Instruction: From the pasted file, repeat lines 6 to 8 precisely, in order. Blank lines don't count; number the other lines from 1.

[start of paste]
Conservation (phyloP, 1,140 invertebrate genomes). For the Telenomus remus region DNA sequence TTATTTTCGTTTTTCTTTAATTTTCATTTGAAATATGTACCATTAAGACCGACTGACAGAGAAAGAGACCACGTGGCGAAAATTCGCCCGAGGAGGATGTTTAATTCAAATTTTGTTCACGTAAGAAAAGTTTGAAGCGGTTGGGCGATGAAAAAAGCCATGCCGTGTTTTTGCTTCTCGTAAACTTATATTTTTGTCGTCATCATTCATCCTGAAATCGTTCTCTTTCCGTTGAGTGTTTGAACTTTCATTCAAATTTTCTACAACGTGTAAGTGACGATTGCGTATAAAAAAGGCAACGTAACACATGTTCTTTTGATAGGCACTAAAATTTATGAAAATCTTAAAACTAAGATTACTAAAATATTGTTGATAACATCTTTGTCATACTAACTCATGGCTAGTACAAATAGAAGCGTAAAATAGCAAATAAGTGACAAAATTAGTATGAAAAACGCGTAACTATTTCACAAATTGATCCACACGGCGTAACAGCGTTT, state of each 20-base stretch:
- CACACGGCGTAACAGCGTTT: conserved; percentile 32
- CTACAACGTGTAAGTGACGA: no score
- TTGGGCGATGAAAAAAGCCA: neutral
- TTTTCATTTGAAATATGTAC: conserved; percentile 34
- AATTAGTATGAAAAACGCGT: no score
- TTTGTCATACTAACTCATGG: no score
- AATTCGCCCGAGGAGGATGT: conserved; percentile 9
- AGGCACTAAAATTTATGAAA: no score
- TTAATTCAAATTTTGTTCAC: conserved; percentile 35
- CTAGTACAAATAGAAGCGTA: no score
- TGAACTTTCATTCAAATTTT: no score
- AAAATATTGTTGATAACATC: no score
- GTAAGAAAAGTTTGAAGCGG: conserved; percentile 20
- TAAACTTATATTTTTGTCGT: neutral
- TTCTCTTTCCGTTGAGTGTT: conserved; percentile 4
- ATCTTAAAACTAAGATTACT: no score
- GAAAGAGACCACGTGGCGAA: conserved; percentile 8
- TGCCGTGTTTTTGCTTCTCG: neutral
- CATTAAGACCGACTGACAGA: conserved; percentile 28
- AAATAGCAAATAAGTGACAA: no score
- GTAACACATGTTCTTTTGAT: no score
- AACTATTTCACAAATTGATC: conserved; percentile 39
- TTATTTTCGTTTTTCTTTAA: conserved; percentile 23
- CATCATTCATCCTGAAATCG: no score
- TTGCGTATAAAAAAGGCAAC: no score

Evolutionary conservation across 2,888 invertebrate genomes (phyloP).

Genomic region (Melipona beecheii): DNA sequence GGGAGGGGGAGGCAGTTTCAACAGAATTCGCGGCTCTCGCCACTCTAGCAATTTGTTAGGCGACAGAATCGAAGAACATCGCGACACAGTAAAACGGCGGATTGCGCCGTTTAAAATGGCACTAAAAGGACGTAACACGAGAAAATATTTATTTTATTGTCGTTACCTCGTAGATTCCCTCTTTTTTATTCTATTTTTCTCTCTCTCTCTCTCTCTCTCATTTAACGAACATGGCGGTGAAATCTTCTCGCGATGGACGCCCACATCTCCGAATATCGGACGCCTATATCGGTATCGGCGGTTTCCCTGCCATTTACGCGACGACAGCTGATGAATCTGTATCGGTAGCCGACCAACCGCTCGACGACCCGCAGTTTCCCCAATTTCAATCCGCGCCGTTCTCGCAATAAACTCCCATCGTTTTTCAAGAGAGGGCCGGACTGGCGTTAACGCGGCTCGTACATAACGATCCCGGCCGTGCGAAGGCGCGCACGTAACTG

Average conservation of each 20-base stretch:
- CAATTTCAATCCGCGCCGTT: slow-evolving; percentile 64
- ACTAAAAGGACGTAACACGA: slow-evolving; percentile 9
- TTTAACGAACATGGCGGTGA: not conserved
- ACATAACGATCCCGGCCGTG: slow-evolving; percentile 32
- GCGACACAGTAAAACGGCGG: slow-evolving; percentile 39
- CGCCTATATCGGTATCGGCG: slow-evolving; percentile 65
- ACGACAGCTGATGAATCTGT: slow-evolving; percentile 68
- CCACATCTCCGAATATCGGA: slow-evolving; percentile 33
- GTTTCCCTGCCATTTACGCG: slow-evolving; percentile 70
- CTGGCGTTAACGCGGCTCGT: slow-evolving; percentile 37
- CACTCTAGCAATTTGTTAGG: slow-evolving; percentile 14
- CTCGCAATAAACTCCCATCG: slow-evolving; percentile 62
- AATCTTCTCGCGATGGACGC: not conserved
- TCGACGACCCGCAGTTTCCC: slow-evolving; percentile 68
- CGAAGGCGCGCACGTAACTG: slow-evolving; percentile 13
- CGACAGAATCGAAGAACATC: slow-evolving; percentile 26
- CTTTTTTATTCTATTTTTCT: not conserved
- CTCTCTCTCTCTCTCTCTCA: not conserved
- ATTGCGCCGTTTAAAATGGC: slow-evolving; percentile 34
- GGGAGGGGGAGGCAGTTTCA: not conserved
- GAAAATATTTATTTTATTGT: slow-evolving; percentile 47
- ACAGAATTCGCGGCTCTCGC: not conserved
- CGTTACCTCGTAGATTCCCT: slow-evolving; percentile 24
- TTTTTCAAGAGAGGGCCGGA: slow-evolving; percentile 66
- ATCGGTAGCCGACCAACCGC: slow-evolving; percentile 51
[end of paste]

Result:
- AATTAGTATGAAAAACGCGT: no score
- TTTGTCATACTAACTCATGG: no score
- AATTCGCCCGAGGAGGATGT: conserved; percentile 9